Source: Yuri Pasholok’s blog
Original author: Yuri Pasholok
today, we’re going to have a look at one of the craziest Soviet Union ideas of WW2: the ball tanks. I sort of “borrowed” the name of this article from Yuri Pasholok, who writes a book of the same name on these strange vehicles. Some of you might remember the 1st of April, when a “ball tank” branch appeared as a part of the Soviet tree – well, the branch was a joke, but the projects were actually seriously made. This is one of the biggest of them all, the “Protivotank” (“Counter-Tank”).
This vehicle was really proposed in March 1942 by L.P.Mokrousov. Mokrousov worked as a chief engineer in the “Red Star” factory in Kharkov, before moving to another plant in the same city. Before the war, he studied the cold metalwork faculty of “Kharkov Mashinostroitelnij Institut” (Kharkov Institute of Machine Construction), he finished successfully his studies in 1934 and recieved his engineering diploma. By the time he proposed the “Protivotank”, he was imprisoned in a Gulag near Molotovo (Perm) for embezzlement.
This vehicle was designed to be a heavy assault craft, specifically intended to attack and destroy enemy heavy tanks, strongpoints and fortifications and – along with regular tanks – to break thru the fortified defense lines to attack various sensitive targets behind the enemy front. The ball tank construction was made so that the tank is nearly impervious to enemy fire, while destroying the German tanks at leisure.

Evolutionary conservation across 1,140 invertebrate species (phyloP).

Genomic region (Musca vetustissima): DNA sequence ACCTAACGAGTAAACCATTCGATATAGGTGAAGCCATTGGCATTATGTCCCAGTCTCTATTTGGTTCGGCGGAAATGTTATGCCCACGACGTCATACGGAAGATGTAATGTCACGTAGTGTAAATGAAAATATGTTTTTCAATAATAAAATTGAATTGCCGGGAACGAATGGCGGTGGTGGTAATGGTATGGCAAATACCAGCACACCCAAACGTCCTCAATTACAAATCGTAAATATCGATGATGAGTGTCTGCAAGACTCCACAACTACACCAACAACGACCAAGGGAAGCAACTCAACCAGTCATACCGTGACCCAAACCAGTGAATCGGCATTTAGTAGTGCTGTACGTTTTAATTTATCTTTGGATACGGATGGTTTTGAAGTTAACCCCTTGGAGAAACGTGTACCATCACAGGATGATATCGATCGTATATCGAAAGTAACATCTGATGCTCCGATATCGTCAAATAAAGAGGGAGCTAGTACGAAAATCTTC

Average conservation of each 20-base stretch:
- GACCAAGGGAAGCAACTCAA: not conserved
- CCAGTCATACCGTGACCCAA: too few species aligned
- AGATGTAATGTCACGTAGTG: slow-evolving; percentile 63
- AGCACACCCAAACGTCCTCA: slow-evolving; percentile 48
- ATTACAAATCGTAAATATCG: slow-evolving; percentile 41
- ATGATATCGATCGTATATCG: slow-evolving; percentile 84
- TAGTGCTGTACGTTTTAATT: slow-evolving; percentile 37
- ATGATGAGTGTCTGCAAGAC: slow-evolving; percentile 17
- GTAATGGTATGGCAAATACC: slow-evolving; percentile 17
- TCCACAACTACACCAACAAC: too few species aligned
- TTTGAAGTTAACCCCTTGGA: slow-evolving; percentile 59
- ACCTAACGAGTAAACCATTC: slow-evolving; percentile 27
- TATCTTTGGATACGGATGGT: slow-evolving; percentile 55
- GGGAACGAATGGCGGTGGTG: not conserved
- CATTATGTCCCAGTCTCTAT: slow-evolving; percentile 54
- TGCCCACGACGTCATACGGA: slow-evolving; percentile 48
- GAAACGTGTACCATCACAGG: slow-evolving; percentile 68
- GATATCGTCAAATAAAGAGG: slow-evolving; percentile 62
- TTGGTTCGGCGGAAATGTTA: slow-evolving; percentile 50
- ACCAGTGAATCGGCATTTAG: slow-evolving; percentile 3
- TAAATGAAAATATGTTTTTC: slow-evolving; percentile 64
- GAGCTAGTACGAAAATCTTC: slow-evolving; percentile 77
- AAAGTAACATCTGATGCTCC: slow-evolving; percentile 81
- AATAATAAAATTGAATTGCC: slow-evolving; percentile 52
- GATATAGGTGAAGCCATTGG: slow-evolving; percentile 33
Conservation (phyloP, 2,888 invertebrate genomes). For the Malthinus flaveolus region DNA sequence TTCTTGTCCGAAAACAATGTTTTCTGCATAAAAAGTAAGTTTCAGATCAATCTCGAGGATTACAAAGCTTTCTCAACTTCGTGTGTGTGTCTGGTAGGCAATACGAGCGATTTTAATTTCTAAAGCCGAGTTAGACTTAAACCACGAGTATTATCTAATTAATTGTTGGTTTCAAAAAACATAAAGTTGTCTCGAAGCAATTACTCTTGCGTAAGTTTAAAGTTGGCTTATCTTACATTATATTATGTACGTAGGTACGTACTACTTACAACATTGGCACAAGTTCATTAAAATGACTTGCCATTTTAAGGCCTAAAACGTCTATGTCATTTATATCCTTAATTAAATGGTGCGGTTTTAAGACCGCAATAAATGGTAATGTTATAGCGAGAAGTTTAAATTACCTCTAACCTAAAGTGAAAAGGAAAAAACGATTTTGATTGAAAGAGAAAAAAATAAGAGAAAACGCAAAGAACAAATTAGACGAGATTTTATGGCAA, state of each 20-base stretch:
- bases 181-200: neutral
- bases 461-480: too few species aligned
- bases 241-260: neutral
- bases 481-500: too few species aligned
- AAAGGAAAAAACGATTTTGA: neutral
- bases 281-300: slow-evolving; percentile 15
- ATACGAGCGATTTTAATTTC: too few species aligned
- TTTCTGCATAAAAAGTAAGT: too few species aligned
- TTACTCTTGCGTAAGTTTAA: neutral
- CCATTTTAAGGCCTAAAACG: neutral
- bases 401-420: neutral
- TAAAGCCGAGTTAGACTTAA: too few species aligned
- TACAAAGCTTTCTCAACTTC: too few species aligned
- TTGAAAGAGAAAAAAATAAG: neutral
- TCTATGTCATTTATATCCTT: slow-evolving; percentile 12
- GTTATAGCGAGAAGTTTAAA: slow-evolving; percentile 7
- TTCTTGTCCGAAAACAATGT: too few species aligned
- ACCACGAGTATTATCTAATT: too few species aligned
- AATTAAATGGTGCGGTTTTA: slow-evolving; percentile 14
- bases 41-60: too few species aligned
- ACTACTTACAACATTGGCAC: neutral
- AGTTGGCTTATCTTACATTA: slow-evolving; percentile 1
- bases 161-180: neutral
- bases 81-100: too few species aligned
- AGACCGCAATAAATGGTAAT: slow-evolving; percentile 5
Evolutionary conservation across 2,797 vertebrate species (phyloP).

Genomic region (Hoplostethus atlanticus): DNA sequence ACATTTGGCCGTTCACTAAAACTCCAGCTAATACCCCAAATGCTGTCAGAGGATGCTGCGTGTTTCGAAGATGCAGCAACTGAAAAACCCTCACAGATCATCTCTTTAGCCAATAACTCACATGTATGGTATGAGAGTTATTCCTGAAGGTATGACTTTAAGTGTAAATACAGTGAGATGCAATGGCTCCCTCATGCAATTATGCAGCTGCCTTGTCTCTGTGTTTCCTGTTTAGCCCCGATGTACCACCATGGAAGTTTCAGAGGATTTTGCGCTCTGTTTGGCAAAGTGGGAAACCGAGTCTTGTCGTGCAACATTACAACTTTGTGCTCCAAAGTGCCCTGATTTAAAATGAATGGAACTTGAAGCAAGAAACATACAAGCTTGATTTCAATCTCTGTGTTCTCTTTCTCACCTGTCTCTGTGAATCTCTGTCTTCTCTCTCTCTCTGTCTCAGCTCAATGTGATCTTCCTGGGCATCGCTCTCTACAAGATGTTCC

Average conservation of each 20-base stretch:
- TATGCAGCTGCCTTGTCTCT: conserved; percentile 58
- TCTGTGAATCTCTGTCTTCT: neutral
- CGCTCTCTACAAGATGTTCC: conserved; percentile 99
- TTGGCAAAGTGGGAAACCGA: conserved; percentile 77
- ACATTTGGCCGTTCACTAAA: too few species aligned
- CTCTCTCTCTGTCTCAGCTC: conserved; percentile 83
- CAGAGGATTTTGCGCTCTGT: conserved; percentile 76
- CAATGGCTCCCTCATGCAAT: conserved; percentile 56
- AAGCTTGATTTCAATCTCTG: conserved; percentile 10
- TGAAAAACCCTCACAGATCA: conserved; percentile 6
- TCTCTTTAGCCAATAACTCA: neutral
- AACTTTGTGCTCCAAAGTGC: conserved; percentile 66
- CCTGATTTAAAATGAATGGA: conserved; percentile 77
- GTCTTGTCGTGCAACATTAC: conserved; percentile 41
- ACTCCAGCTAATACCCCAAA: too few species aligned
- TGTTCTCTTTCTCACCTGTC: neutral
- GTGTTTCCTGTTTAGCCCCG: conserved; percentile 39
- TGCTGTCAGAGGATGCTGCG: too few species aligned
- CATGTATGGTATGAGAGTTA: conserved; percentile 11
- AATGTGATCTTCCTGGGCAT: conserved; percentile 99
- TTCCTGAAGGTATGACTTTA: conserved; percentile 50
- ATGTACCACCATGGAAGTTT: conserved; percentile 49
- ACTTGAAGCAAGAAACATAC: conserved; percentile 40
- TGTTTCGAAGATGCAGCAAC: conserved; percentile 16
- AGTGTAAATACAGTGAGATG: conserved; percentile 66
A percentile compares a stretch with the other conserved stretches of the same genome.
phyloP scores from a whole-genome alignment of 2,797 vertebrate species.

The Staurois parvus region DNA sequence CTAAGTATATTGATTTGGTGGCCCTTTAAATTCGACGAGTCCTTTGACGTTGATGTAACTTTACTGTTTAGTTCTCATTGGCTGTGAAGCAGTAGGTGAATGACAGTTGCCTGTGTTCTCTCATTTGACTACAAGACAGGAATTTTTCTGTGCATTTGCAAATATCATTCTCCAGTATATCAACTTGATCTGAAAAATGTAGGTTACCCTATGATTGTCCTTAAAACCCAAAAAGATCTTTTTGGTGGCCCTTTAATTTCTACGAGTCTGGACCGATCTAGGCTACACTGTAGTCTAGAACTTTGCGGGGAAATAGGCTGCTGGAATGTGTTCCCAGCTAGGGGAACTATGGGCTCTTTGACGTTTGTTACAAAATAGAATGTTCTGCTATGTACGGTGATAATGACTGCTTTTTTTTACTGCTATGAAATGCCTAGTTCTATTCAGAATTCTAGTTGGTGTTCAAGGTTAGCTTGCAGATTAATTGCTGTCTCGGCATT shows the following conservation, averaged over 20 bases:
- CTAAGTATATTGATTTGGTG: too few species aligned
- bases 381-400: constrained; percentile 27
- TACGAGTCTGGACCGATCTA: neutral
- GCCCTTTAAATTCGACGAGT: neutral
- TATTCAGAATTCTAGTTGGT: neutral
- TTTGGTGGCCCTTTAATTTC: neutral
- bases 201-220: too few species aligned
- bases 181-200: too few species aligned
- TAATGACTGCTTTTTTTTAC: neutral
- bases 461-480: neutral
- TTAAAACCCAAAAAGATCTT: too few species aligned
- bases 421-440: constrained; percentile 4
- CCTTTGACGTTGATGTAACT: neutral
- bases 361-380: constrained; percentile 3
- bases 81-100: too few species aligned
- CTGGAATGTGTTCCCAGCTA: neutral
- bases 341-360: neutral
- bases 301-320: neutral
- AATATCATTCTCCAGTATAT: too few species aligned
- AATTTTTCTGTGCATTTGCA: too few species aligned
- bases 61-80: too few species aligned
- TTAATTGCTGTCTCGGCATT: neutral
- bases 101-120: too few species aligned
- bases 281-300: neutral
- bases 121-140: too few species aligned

The basic form of the vehicle is a rolling ball (or specigically, a moving one). The tank was split into three segments. First, there was the armored moving surface of the ball (equipped with “teeth”, or rather, scales, to gain traction). In the middle, there was a cylinder with the engine And then there were the side parts, carrying the massive armament.
The armament carried was massive – four guns, two of which are bigger than 155mm, eight twin-linked machineguns and two AA machineguns. The vehicle’s main advantage was to be good maneuverability (for its massive weight), giving it a significant advantage, when fighting other tanks, combined with practical invulnerability, provided by its massive armor. The vehicle was to have following characteristics:
Diameter – 10 meters
Maximum speeed – 90 km/h
Engine power – 2000hp
Combat weight – 500 tons
Armor – 200-250mm at the ball surface, consisting of three parts, each separate one consisting of armored plates.
Here, a Protivotank vs Maus comparison:
In order to propel the vehicle, two 1000hp water-cooled gasoline engines were to be installed in the middle, along with a smaller gasoline engine, powering the electricity generator. If I understand correctly, each of the engines was to power an electric generator, which in turn powered the drive wheel electric engines. Both gasoline engines were to by synchronized.
The crew was to consist of 8 people: the driver, the mechanic, four machinegunners and two main gun gunners. The main guns were located on the sides of the vehicle and the biggest firepower the vehicle could bring to bear on one target was two main guns and four machineguns.
Needless to say, this project was never built, but it’s interesting nevertheless. I am not sure if Yuri Pasholok’s ball tank book is already released or not, but I do hope it does come out in English one day.